I think it is a more structured story, as one reviewer has picked up. Apostle Rising is a great read and has received excellent reviews. It has some profound passages and a shock when you find out who the killer is. But Mr. Glamour is lean and muscled, full of the glitz of the glamour set and the pace is relentless. The ending is a series of shocks.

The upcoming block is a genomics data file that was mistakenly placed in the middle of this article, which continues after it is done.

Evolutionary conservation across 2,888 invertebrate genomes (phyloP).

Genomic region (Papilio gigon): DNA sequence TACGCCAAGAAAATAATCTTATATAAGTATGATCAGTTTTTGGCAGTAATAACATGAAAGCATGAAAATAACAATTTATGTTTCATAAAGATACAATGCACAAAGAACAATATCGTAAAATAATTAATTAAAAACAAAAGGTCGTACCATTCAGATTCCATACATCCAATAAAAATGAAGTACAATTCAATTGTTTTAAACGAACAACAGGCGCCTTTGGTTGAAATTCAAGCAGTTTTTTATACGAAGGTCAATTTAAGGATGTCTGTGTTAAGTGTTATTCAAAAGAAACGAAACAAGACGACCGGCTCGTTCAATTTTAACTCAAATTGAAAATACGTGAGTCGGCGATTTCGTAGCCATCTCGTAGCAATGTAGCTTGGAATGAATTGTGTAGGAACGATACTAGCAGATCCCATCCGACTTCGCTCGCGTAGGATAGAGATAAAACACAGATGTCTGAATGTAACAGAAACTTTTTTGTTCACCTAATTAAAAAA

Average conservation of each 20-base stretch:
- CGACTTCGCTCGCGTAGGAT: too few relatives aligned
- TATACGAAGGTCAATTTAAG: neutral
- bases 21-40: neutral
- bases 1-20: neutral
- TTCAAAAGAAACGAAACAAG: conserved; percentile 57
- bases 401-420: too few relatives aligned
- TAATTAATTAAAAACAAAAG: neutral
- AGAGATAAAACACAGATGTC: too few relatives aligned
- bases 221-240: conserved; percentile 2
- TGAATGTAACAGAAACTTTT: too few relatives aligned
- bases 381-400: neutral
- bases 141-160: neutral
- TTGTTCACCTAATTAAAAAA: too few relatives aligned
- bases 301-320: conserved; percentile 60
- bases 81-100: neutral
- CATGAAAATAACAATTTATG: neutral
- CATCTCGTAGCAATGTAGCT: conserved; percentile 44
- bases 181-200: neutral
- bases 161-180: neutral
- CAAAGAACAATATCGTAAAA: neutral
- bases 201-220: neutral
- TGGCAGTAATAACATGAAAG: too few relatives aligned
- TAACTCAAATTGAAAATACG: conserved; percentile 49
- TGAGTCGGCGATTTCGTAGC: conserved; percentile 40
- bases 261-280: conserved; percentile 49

CC - So you're into shocking readers with lots of twists and turns. I suspect this all takes a lot of research or know-how to get the story as realistic as possible. How much research went into Mr. Glamour? Do you have any background that helped you write this book?